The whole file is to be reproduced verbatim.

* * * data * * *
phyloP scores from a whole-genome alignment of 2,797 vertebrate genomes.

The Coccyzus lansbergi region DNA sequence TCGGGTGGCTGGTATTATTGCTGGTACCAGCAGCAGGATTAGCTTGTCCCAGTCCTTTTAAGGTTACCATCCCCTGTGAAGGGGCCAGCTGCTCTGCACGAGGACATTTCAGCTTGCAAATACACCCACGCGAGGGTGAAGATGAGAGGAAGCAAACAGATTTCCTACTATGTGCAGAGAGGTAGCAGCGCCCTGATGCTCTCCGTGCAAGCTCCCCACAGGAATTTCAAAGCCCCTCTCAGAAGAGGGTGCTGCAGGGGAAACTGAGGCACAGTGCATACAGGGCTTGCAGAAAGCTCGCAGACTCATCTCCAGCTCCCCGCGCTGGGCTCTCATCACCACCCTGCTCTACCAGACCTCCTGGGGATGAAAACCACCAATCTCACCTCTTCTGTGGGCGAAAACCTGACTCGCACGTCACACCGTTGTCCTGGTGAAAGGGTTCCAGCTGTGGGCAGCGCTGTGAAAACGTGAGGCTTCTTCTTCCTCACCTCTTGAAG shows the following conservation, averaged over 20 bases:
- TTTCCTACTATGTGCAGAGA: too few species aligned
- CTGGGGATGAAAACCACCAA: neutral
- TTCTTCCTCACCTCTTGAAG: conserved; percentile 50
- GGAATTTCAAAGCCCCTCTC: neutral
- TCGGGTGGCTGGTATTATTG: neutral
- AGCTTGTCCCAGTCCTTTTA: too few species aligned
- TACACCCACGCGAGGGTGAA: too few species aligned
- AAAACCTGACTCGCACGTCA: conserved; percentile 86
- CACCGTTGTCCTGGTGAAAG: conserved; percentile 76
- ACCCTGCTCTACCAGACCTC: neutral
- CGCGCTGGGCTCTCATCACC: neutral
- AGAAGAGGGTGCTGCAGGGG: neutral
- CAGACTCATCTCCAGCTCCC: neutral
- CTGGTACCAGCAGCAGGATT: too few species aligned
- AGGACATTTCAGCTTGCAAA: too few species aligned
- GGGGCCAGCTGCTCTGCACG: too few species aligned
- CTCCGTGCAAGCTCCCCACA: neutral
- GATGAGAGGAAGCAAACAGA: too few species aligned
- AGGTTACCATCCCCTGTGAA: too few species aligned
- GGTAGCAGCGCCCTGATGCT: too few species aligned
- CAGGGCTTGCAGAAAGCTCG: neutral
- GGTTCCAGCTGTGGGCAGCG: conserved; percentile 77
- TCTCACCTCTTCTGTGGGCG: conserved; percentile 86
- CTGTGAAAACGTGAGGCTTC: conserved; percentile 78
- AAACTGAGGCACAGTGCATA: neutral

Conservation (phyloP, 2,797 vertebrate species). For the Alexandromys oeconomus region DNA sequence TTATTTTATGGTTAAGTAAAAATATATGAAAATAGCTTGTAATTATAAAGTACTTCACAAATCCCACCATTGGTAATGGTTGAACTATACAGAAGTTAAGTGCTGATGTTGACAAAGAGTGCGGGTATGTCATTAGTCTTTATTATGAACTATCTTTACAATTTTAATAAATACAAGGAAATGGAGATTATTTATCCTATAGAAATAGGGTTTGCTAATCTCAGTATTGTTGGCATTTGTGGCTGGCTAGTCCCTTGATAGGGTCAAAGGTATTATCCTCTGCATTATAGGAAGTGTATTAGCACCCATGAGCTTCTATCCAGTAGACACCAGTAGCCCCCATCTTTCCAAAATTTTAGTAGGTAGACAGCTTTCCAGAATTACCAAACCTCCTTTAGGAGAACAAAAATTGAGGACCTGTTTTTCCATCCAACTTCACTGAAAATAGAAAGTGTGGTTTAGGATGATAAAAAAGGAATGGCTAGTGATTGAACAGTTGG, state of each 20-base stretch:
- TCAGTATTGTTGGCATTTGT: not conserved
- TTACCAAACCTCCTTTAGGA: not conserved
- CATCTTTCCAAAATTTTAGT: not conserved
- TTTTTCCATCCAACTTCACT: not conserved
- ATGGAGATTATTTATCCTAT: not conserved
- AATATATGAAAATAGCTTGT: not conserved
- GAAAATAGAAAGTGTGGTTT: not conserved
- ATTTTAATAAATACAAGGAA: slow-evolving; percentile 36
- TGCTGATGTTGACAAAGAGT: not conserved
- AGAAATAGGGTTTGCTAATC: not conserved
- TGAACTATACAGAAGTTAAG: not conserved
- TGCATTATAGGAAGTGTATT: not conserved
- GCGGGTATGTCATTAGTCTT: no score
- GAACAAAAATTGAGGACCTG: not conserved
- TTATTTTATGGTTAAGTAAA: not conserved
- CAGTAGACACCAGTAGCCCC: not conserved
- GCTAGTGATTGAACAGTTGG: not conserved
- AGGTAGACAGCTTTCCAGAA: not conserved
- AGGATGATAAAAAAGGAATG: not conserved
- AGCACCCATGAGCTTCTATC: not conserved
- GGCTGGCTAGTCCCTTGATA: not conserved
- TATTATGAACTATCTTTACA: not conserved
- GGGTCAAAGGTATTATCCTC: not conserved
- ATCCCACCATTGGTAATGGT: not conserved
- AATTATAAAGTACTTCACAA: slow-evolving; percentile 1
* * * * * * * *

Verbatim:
phyloP scores from a whole-genome alignment of 2,797 vertebrate genomes.

The Coccyzus lansbergi region DNA sequence TCGGGTGGCTGGTATTATTGCTGGTACCAGCAGCAGGATTAGCTTGTCCCAGTCCTTTTAAGGTTACCATCCCCTGTGAAGGGGCCAGCTGCTCTGCACGAGGACATTTCAGCTTGCAAATACACCCACGCGAGGGTGAAGATGAGAGGAAGCAAACAGATTTCCTACTATGTGCAGAGAGGTAGCAGCGCCCTGATGCTCTCCGTGCAAGCTCCCCACAGGAATTTCAAAGCCCCTCTCAGAAGAGGGTGCTGCAGGGGAAACTGAGGCACAGTGCATACAGGGCTTGCAGAAAGCTCGCAGACTCATCTCCAGCTCCCCGCGCTGGGCTCTCATCACCACCCTGCTCTACCAGACCTCCTGGGGATGAAAACCACCAATCTCACCTCTTCTGTGGGCGAAAACCTGACTCGCACGTCACACCGTTGTCCTGGTGAAAGGGTTCCAGCTGTGGGCAGCGCTGTGAAAACGTGAGGCTTCTTCTTCCTCACCTCTTGAAG shows the following conservation, averaged over 20 bases:
- TTTCCTACTATGTGCAGAGA: too few species aligned
- CTGGGGATGAAAACCACCAA: neutral
- TTCTTCCTCACCTCTTGAAG: conserved; percentile 50
- GGAATTTCAAAGCCCCTCTC: neutral
- TCGGGTGGCTGGTATTATTG: neutral
- AGCTTGTCCCAGTCCTTTTA: too few species aligned
- TACACCCACGCGAGGGTGAA: too few species aligned
- AAAACCTGACTCGCACGTCA: conserved; percentile 86
- CACCGTTGTCCTGGTGAAAG: conserved; percentile 76
- ACCCTGCTCTACCAGACCTC: neutral
- CGCGCTGGGCTCTCATCACC: neutral
- AGAAGAGGGTGCTGCAGGGG: neutral
- CAGACTCATCTCCAGCTCCC: neutral
- CTGGTACCAGCAGCAGGATT: too few species aligned
- AGGACATTTCAGCTTGCAAA: too few species aligned
- GGGGCCAGCTGCTCTGCACG: too few species aligned
- CTCCGTGCAAGCTCCCCACA: neutral
- GATGAGAGGAAGCAAACAGA: too few species aligned
- AGGTTACCATCCCCTGTGAA: too few species aligned
- GGTAGCAGCGCCCTGATGCT: too few species aligned
- CAGGGCTTGCAGAAAGCTCG: neutral
- GGTTCCAGCTGTGGGCAGCG: conserved; percentile 77
- TCTCACCTCTTCTGTGGGCG: conserved; percentile 86
- CTGTGAAAACGTGAGGCTTC: conserved; percentile 78
- AAACTGAGGCACAGTGCATA: neutral

Conservation (phyloP, 2,797 vertebrate species). For the Alexandromys oeconomus region DNA sequence TTATTTTATGGTTAAGTAAAAATATATGAAAATAGCTTGTAATTATAAAGTACTTCACAAATCCCACCATTGGTAATGGTTGAACTATACAGAAGTTAAGTGCTGATGTTGACAAAGAGTGCGGGTATGTCATTAGTCTTTATTATGAACTATCTTTACAATTTTAATAAATACAAGGAAATGGAGATTATTTATCCTATAGAAATAGGGTTTGCTAATCTCAGTATTGTTGGCATTTGTGGCTGGCTAGTCCCTTGATAGGGTCAAAGGTATTATCCTCTGCATTATAGGAAGTGTATTAGCACCCATGAGCTTCTATCCAGTAGACACCAGTAGCCCCCATCTTTCCAAAATTTTAGTAGGTAGACAGCTTTCCAGAATTACCAAACCTCCTTTAGGAGAACAAAAATTGAGGACCTGTTTTTCCATCCAACTTCACTGAAAATAGAAAGTGTGGTTTAGGATGATAAAAAAGGAATGGCTAGTGATTGAACAGTTGG, state of each 20-base stretch:
- TCAGTATTGTTGGCATTTGT: not conserved
- TTACCAAACCTCCTTTAGGA: not conserved
- CATCTTTCCAAAATTTTAGT: not conserved
- TTTTTCCATCCAACTTCACT: not conserved
- ATGGAGATTATTTATCCTAT: not conserved
- AATATATGAAAATAGCTTGT: not conserved
- GAAAATAGAAAGTGTGGTTT: not conserved
- ATTTTAATAAATACAAGGAA: slow-evolving; percentile 36
- TGCTGATGTTGACAAAGAGT: not conserved
- AGAAATAGGGTTTGCTAATC: not conserved
- TGAACTATACAGAAGTTAAG: not conserved
- TGCATTATAGGAAGTGTATT: not conserved
- GCGGGTATGTCATTAGTCTT: no score
- GAACAAAAATTGAGGACCTG: not conserved
- TTATTTTATGGTTAAGTAAA: not conserved
- CAGTAGACACCAGTAGCCCC: not conserved
- GCTAGTGATTGAACAGTTGG: not conserved
- AGGTAGACAGCTTTCCAGAA: not conserved
- AGGATGATAAAAAAGGAATG: not conserved
- AGCACCCATGAGCTTCTATC: not conserved
- GGCTGGCTAGTCCCTTGATA: not conserved
- TATTATGAACTATCTTTACA: not conserved
- GGGTCAAAGGTATTATCCTC: not conserved
- ATCCCACCATTGGTAATGGT: not conserved
- AATTATAAAGTACTTCACAA: slow-evolving; percentile 1